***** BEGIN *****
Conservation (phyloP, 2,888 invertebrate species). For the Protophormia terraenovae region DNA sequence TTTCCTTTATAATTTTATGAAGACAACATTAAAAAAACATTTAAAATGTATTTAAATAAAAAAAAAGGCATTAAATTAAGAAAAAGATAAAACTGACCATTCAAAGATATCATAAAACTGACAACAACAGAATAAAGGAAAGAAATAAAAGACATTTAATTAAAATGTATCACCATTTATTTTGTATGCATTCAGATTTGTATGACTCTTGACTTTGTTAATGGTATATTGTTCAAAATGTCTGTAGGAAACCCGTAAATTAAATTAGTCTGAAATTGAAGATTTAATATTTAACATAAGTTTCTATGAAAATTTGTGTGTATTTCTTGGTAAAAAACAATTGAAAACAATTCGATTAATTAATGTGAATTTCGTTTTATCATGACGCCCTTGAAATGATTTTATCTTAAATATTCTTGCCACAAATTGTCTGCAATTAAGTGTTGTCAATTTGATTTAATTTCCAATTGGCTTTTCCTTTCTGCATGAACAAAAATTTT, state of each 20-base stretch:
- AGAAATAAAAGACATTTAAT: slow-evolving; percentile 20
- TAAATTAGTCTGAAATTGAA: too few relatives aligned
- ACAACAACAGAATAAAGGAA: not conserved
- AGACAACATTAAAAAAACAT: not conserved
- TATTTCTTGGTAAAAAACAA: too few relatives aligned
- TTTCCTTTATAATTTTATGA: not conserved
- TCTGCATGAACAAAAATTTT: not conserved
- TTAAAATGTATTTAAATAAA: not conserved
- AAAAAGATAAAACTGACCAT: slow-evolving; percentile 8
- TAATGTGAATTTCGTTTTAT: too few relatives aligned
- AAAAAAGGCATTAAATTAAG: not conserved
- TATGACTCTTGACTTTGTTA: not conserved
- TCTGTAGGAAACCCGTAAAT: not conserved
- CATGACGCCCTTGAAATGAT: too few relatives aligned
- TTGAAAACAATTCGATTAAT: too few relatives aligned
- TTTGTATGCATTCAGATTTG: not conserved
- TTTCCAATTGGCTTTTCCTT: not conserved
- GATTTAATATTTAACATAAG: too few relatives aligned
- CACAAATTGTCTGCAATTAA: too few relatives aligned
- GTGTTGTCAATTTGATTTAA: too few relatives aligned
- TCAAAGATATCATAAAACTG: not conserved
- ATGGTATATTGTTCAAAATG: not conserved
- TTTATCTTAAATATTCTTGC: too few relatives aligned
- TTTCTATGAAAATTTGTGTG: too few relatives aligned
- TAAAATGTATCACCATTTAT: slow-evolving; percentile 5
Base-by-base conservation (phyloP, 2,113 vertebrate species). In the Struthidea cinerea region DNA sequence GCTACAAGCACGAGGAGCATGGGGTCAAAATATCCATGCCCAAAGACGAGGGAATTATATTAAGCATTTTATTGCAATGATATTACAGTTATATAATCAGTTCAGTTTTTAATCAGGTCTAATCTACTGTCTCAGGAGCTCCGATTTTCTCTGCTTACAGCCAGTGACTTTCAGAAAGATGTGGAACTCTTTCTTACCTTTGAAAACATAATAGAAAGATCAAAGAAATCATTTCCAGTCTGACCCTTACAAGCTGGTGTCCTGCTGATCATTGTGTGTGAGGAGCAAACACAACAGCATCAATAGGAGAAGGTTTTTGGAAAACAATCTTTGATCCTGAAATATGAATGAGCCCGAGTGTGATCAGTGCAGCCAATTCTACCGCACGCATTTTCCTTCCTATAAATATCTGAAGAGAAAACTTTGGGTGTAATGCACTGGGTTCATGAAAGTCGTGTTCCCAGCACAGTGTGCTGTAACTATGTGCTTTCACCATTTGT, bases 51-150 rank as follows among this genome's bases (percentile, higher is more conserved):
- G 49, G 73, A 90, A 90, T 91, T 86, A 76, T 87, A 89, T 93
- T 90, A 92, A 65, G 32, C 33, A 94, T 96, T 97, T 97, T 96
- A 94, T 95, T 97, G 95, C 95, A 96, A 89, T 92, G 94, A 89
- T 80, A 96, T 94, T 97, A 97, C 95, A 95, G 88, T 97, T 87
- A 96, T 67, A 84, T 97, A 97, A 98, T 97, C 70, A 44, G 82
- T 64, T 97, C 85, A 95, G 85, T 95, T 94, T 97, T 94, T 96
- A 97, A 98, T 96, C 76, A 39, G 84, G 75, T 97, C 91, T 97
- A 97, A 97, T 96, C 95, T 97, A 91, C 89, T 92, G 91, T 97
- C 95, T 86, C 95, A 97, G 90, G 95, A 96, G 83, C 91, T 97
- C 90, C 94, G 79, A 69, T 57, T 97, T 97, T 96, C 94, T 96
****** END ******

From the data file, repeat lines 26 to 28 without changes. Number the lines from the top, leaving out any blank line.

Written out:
- TAAAATGTATCACCATTTAT: slow-evolving; percentile 5
Base-by-base conservation (phyloP, 2,113 vertebrate species). In the Struthidea cinerea region DNA sequence GCTACAAGCACGAGGAGCATGGGGTCAAAATATCCATGCCCAAAGACGAGGGAATTATATTAAGCATTTTATTGCAATGATATTACAGTTATATAATCAGTTCAGTTTTTAATCAGGTCTAATCTACTGTCTCAGGAGCTCCGATTTTCTCTGCTTACAGCCAGTGACTTTCAGAAAGATGTGGAACTCTTTCTTACCTTTGAAAACATAATAGAAAGATCAAAGAAATCATTTCCAGTCTGACCCTTACAAGCTGGTGTCCTGCTGATCATTGTGTGTGAGGAGCAAACACAACAGCATCAATAGGAGAAGGTTTTTGGAAAACAATCTTTGATCCTGAAATATGAATGAGCCCGAGTGTGATCAGTGCAGCCAATTCTACCGCACGCATTTTCCTTCCTATAAATATCTGAAGAGAAAACTTTGGGTGTAATGCACTGGGTTCATGAAAGTCGTGTTCCCAGCACAGTGTGCTGTAACTATGTGCTTTCACCATTTGT, bases 51-150 rank as follows among this genome's bases (percentile, higher is more conserved):
- G 49, G 73, A 90, A 90, T 91, T 86, A 76, T 87, A 89, T 93